Jun 04, 1996 07:55 PM
by Bjorn Roxendal
At 09:12 PM 6/4/96 -0400, you wrote:
> As far as I have read, I do not think he ever went any of the *best*
>schools. Have you found any specific details of the schools he attended?
You can read about his education and just about everything else concerning
his upbringing and early experiences, through 1934, in the book
"Krishnamurti, The Years of Awakening", by Mary Lutyens. (Perhaps all of you
already read this book?) It is an intimate account, not only of K, but of
AB, CWL and the evolution, including scandals, that the theosophical
movement went through during the years 1904 - 1934. And at the same time it
is, IMO, remarkably "objective". There is no such thing as historical
objectivity, of course, but ML has made a very good job. She is
nonjudgmental, she lets the main characters speak for themselves, as well as
relating correspondence and perspectives from various other sources. Many
original letters are printed, word by word, and the reader get the
impression of "being there". ML was close, not only to K, but also to CWL.
She has no ax to grind and is "fair" to the theosophical leaders, although
she obviously is most devoted to K himself. The shortcomings, both of AB and
CWL, become apparant, without any tone of condemnation or criticism added
thereto. Credit is also given and there is an aura of understanding and
appreciation in her work. I would say that both the good and the bad is
presented without being blown out of proportion. Since the book is written
by an insider who had access to a wealth of source material it tasts
"genuine". I heartily recommend it to anyone seeking a "historical"
understanding of theosophy, including the formative years and experiences of K.
>>traveled the world extensively and was given the best
>>accomodations. With his training and the publicity he received
>>all of his life, I would have found it hard to believe that he
>>could have become anything other than a "world renound speaker."
>>He was trained to do this, and nothing else. But was
>>Krishnamurti really what CWL thought he was? It appears that K.
>>did not think so. He rejected the ceremonies, the disciples, and
>>the LCC that was supposed to be the vehicle for his message. K.
>>turned out to be a young man with enough integrity to reject what
>>he did not believe.
>>On the other hand, under the expert management of Rajagopal and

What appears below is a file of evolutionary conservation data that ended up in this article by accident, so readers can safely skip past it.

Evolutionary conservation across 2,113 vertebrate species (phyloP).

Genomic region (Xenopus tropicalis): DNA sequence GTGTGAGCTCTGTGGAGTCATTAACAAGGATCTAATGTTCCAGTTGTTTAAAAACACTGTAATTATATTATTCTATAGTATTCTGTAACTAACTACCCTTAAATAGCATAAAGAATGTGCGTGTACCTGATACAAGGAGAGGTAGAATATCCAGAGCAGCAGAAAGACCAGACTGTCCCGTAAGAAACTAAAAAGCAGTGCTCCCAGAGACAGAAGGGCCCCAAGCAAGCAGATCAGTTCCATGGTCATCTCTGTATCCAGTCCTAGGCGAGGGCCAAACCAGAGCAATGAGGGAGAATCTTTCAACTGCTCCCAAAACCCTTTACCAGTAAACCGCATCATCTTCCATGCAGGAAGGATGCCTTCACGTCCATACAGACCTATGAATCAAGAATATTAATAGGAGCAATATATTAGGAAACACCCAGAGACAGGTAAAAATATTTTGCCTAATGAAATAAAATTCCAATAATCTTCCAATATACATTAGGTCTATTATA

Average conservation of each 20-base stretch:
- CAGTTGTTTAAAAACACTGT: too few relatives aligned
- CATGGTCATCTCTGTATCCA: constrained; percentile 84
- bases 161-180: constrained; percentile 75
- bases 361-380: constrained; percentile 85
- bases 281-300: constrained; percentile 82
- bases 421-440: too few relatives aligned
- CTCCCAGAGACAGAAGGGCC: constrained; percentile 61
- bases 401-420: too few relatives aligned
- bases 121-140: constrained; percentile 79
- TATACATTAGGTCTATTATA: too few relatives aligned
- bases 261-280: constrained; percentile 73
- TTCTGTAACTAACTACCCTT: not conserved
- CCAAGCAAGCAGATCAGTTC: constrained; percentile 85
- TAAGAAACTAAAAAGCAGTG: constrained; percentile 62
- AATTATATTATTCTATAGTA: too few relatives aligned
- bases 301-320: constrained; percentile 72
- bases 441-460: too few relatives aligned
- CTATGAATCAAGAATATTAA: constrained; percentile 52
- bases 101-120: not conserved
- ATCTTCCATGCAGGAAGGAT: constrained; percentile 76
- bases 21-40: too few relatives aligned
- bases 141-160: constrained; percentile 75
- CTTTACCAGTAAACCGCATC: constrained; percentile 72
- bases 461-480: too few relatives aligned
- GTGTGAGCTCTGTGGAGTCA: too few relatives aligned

>>some really slick legal maneuvers, the Krishnamurti Foundation
>>was able to sustain Krishnamurti's stature as a spiritual teacher
>>and maintain itself quite well with the income from K's
>>books and his continuing lecture tours. During K's lifetime, he
>>was able to attract ample wealthy donors that kept him and the
>>Foundation in the financial security he grew accustomed to while
>>under the care of the Theosophical Society.
>>So, regarding your question: "Was [CWL] all that off every time
>>in all `his' opinions?" I don't know. The odds are that CWL had
>>to have been right about some things. But it is clear to me that
>>Krishnamurti was not one of the things he was right about.
>>However, I must add that I deeply admire Krishnamurti's integrity
>>in rejecting CWL's vision and for leaving the TS. Also, I must
>>point out that K's "Pathless land" speech reaches to the heart of
>>HPB's teachings and goes directly against CWL's. This, I believe
>>to be evidence of real spiritual intuition on Ks part, since it
>>is unlikely that K ever read a word of HPB in his life. I like
>>K's teachings very much, but is he the returned Christ? I don't
> I don't think any one can be certain about whether he is the
>returned Christ or not. If he is the returned Christ, then you have the
>problem of the religions like Hindu, Buddhism, Moslem etc rejecting him
>because it is not their prophet or Avatar who is returning. Just a thought.
>If he really the returned Christ he would have had severe problems from the
>various Christian denominations all over world - some accepting and some
>> |Jerry Hejka-Ekins, |
>> |Member TI, TSA, TSP, ULT |
>> |Please reply to: email@example.com |
>> |and CC to firstname.lastname@example.org |
> As for his lectures, I have attended many in the mid sixties and
>early seventies. But much of what he was trying to say had an effect on me
>only later in the mid eighties onwards mainly through his video tapes. This
>is especially true of my attitude to life and those of my fellow humans and
>other living creatures. I am very grateful for it.
[Back to Top]
Dedicated to the Theosophical Philosophy and its Practical Application